GOP Senate candidates Mandel and Smith blast Obama’s policies on coal in region

By David Skolnick


An executive of a steel-casting company that specializes in energy equipment joined Republican nominees for the U.S. Senate in Ohio and Pennsylvania in blasting the president’s policies on coal.

Michael A. Kamnikar, Ellwood Group Inc.’s senior vice president of marketing and business development, said the federal government under President Barack Obama, a Democrat, has instituted “oppressive regulations championed in the war on coal that spells trouble for business like ours and for domestic energy jobs.”

The Friday press conference with Ohio Treasurer Josh Mandel, the Republican candidate for the U.S. Senate, and Tom Smith, the Republican nominee for the U.S. Senate in Pennsylvania, was at Ellwood Engineering Castings, a subsidiary of the Ellwood Group.

The Hubbard plant employs about 150 and is a few miles from the Pennsylvania border.

The company casts steel for equipment in various energy fields including coal, gas and oil, wind and nuclear, Kamnikar said.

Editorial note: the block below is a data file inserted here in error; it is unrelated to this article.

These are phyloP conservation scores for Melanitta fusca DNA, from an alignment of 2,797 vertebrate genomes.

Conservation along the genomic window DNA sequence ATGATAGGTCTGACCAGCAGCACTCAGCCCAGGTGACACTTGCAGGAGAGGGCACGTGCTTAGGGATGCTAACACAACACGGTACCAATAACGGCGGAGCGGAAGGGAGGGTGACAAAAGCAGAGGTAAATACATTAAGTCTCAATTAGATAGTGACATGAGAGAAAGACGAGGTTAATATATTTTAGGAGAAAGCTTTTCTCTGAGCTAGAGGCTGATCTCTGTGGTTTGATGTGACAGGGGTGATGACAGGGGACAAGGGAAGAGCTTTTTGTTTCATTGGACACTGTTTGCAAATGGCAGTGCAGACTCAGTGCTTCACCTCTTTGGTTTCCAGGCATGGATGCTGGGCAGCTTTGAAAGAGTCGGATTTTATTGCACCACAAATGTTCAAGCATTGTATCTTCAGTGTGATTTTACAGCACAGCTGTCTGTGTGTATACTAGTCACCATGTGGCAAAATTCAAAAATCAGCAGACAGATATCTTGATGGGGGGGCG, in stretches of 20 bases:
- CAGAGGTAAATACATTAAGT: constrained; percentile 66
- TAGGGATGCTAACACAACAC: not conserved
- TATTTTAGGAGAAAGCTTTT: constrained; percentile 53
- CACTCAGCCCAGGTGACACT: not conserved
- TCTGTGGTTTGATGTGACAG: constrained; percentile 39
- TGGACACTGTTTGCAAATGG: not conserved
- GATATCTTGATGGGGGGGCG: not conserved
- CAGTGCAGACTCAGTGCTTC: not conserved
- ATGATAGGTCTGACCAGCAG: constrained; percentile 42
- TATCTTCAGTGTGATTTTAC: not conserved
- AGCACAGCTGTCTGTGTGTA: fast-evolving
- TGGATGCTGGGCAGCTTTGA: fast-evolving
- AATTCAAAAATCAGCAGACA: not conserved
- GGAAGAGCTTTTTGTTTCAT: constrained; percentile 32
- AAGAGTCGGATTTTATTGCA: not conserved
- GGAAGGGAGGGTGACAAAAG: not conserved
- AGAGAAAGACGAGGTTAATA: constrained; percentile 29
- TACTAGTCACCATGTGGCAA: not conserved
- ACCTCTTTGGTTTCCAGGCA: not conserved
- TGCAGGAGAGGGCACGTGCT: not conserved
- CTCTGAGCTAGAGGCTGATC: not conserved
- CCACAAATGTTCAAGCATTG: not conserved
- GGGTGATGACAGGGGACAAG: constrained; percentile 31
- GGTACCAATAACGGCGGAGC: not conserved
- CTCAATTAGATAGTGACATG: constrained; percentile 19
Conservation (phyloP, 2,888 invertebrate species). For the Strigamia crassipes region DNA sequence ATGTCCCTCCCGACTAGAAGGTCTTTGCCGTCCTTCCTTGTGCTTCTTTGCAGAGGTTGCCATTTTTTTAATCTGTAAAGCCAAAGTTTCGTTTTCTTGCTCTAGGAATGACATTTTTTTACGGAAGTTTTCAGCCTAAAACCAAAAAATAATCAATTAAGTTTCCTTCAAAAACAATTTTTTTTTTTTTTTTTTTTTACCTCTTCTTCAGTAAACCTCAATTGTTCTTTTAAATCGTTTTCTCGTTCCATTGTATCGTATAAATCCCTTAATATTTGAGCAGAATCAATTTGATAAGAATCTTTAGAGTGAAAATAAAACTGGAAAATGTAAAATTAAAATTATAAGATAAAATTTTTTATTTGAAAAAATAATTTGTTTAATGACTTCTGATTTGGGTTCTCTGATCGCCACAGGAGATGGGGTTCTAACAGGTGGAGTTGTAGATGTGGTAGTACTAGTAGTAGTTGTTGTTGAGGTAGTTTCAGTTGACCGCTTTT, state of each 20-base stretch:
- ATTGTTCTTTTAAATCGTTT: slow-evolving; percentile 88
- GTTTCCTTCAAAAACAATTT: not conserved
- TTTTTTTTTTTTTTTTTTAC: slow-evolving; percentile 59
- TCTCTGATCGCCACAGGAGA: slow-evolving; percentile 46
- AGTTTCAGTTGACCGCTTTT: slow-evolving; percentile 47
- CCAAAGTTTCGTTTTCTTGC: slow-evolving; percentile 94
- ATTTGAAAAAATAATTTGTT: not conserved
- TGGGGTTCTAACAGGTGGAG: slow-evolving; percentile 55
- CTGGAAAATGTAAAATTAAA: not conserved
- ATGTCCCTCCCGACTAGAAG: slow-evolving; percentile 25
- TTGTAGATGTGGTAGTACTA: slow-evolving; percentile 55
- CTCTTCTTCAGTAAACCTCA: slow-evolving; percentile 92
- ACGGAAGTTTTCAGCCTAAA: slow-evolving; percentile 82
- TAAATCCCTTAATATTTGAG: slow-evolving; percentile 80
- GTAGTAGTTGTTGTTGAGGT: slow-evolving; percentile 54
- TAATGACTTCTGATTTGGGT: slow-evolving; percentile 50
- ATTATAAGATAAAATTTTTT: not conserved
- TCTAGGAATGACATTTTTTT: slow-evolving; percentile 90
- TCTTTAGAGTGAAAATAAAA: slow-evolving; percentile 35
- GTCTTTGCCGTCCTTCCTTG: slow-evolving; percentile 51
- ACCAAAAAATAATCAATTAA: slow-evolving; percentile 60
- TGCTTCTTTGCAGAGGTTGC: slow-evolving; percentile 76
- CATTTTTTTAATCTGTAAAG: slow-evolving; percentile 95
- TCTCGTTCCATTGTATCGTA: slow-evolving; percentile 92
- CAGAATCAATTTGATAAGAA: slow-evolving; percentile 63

Kamnikar criticized incumbent Democratic senators — Sherrod Brown in Ohio and Bob Casey in Pennsylvania, Mandel’s and Smith’s opponents, respectively — for supporting Obama’s policies that he said impose “unnecessary regulations” on the coal industry.

Mandel said Brown has failed to stand up to the Obama administration and instead supports regulations that make coal mining restrictive. By doing so, Brown is hurting Ohio’s middle class who depend on coal for 85 percent of the state’s electricity, Mandel said, as well as good-paying coal jobs.

“As a United States senator, I’ll always keep that balance between aggressive job creation and common-sense environmental protection,” Mandel said.

In response, Justin Barasky, Brown’s campaign spokesman, said the senator “understands that coal means good-paying jobs for Ohio workers, and will continue standing up to anyone trying to enforce unnecessary rules and regulations on the energy industry.”

He also questioned if Mandel really cares about the middle class and asked him to help protect “Ohio’s manufacturing jobs by joining Sherrod Brown’s effort to stand up to China.”

Coal, Ohio’s top source of energy, is a major campaign issue in the Senate race and the presidential election.

Obama has faced criticism for opposing existing traditional coal plants.

Jessica Kershaw, an Obama campaign spokeswoman, said during the president’s administration, “employment in the coal-mining industry reached a 15-year high last year, with more than 3,000 jobs in Ohio.” She added that the Obama administration “has gone to lengths to make sure regulations work with local circumstances.”

Smith, a former coal company owner and mine worker, sees it differently.

“I’ve felt first-hand the crippling effects of government regulations,” he said.

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